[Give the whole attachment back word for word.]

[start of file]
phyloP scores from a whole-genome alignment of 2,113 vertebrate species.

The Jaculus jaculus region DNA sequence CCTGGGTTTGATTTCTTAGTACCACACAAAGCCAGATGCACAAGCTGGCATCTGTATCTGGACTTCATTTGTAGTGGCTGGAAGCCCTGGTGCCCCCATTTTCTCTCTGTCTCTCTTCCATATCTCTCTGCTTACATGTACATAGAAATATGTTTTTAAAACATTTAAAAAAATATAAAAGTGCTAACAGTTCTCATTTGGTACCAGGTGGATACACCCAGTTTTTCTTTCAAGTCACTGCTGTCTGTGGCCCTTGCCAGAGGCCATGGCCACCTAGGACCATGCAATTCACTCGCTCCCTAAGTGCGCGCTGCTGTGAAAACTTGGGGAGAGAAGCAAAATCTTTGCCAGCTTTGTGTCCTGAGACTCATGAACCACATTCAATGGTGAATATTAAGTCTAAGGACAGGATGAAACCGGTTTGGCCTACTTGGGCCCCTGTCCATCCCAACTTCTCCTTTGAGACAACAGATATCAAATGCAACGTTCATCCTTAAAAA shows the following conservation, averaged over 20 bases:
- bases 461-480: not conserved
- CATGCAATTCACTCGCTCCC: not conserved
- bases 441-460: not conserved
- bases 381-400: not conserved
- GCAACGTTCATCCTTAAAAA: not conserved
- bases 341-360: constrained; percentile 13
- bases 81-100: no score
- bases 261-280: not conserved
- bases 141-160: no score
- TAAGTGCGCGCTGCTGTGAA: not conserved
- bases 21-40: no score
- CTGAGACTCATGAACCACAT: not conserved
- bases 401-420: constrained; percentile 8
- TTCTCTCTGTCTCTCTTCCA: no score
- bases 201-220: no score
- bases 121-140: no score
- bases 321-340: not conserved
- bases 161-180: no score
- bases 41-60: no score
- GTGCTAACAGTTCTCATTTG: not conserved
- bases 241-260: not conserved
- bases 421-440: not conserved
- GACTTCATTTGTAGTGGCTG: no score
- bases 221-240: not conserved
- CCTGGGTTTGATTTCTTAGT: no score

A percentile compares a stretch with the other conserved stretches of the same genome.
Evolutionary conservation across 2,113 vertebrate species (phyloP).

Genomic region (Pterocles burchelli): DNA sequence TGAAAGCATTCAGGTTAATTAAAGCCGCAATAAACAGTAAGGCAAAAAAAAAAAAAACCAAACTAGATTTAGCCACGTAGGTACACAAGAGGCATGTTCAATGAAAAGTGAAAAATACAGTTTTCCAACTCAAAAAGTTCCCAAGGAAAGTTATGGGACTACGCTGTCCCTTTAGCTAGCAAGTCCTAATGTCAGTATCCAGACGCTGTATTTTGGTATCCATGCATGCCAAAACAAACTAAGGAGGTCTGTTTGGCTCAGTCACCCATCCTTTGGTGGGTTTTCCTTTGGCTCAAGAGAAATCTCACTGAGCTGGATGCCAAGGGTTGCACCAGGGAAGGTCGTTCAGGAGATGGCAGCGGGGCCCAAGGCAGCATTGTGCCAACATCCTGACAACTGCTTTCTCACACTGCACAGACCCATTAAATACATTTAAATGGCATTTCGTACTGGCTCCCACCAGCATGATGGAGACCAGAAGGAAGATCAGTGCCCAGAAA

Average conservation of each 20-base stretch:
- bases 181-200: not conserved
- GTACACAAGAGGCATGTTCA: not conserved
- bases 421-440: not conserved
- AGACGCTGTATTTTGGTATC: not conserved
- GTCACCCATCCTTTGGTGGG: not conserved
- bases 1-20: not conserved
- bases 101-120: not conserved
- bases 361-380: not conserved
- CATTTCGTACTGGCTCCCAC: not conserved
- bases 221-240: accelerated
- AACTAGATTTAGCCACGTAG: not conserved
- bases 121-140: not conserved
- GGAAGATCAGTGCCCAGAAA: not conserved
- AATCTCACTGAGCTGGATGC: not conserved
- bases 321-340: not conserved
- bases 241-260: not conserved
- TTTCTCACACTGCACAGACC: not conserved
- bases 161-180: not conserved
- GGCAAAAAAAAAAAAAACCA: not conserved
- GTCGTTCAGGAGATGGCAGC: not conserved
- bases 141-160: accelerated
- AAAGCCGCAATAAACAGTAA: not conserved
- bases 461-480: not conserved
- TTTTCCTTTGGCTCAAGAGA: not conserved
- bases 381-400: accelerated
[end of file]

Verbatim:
phyloP scores from a whole-genome alignment of 2,113 vertebrate species.

The Jaculus jaculus region DNA sequence CCTGGGTTTGATTTCTTAGTACCACACAAAGCCAGATGCACAAGCTGGCATCTGTATCTGGACTTCATTTGTAGTGGCTGGAAGCCCTGGTGCCCCCATTTTCTCTCTGTCTCTCTTCCATATCTCTCTGCTTACATGTACATAGAAATATGTTTTTAAAACATTTAAAAAAATATAAAAGTGCTAACAGTTCTCATTTGGTACCAGGTGGATACACCCAGTTTTTCTTTCAAGTCACTGCTGTCTGTGGCCCTTGCCAGAGGCCATGGCCACCTAGGACCATGCAATTCACTCGCTCCCTAAGTGCGCGCTGCTGTGAAAACTTGGGGAGAGAAGCAAAATCTTTGCCAGCTTTGTGTCCTGAGACTCATGAACCACATTCAATGGTGAATATTAAGTCTAAGGACAGGATGAAACCGGTTTGGCCTACTTGGGCCCCTGTCCATCCCAACTTCTCCTTTGAGACAACAGATATCAAATGCAACGTTCATCCTTAAAAA shows the following conservation, averaged over 20 bases:
- bases 461-480: not conserved
- CATGCAATTCACTCGCTCCC: not conserved
- bases 441-460: not conserved
- bases 381-400: not conserved
- GCAACGTTCATCCTTAAAAA: not conserved
- bases 341-360: constrained; percentile 13
- bases 81-100: no score
- bases 261-280: not conserved
- bases 141-160: no score
- TAAGTGCGCGCTGCTGTGAA: not conserved
- bases 21-40: no score
- CTGAGACTCATGAACCACAT: not conserved
- bases 401-420: constrained; percentile 8
- TTCTCTCTGTCTCTCTTCCA: no score
- bases 201-220: no score
- bases 121-140: no score
- bases 321-340: not conserved
- bases 161-180: no score
- bases 41-60: no score
- GTGCTAACAGTTCTCATTTG: not conserved
- bases 241-260: not conserved
- bases 421-440: not conserved
- GACTTCATTTGTAGTGGCTG: no score
- bases 221-240: not conserved
- CCTGGGTTTGATTTCTTAGT: no score

A percentile compares a stretch with the other conserved stretches of the same genome.
Evolutionary conservation across 2,113 vertebrate species (phyloP).

Genomic region (Pterocles burchelli): DNA sequence TGAAAGCATTCAGGTTAATTAAAGCCGCAATAAACAGTAAGGCAAAAAAAAAAAAAACCAAACTAGATTTAGCCACGTAGGTACACAAGAGGCATGTTCAATGAAAAGTGAAAAATACAGTTTTCCAACTCAAAAAGTTCCCAAGGAAAGTTATGGGACTACGCTGTCCCTTTAGCTAGCAAGTCCTAATGTCAGTATCCAGACGCTGTATTTTGGTATCCATGCATGCCAAAACAAACTAAGGAGGTCTGTTTGGCTCAGTCACCCATCCTTTGGTGGGTTTTCCTTTGGCTCAAGAGAAATCTCACTGAGCTGGATGCCAAGGGTTGCACCAGGGAAGGTCGTTCAGGAGATGGCAGCGGGGCCCAAGGCAGCATTGTGCCAACATCCTGACAACTGCTTTCTCACACTGCACAGACCCATTAAATACATTTAAATGGCATTTCGTACTGGCTCCCACCAGCATGATGGAGACCAGAAGGAAGATCAGTGCCCAGAAA

Average conservation of each 20-base stretch:
- bases 181-200: not conserved
- GTACACAAGAGGCATGTTCA: not conserved
- bases 421-440: not conserved
- AGACGCTGTATTTTGGTATC: not conserved
- GTCACCCATCCTTTGGTGGG: not conserved
- bases 1-20: not conserved
- bases 101-120: not conserved
- bases 361-380: not conserved
- CATTTCGTACTGGCTCCCAC: not conserved
- bases 221-240: accelerated
- AACTAGATTTAGCCACGTAG: not conserved
- bases 121-140: not conserved
- GGAAGATCAGTGCCCAGAAA: not conserved
- AATCTCACTGAGCTGGATGC: not conserved
- bases 321-340: not conserved
- bases 241-260: not conserved
- TTTCTCACACTGCACAGACC: not conserved
- bases 161-180: not conserved
- GGCAAAAAAAAAAAAAACCA: not conserved
- GTCGTTCAGGAGATGGCAGC: not conserved
- bases 141-160: accelerated
- AAAGCCGCAATAAACAGTAA: not conserved
- bases 461-480: not conserved
- TTTTCCTTTGGCTCAAGAGA: not conserved
- bases 381-400: accelerated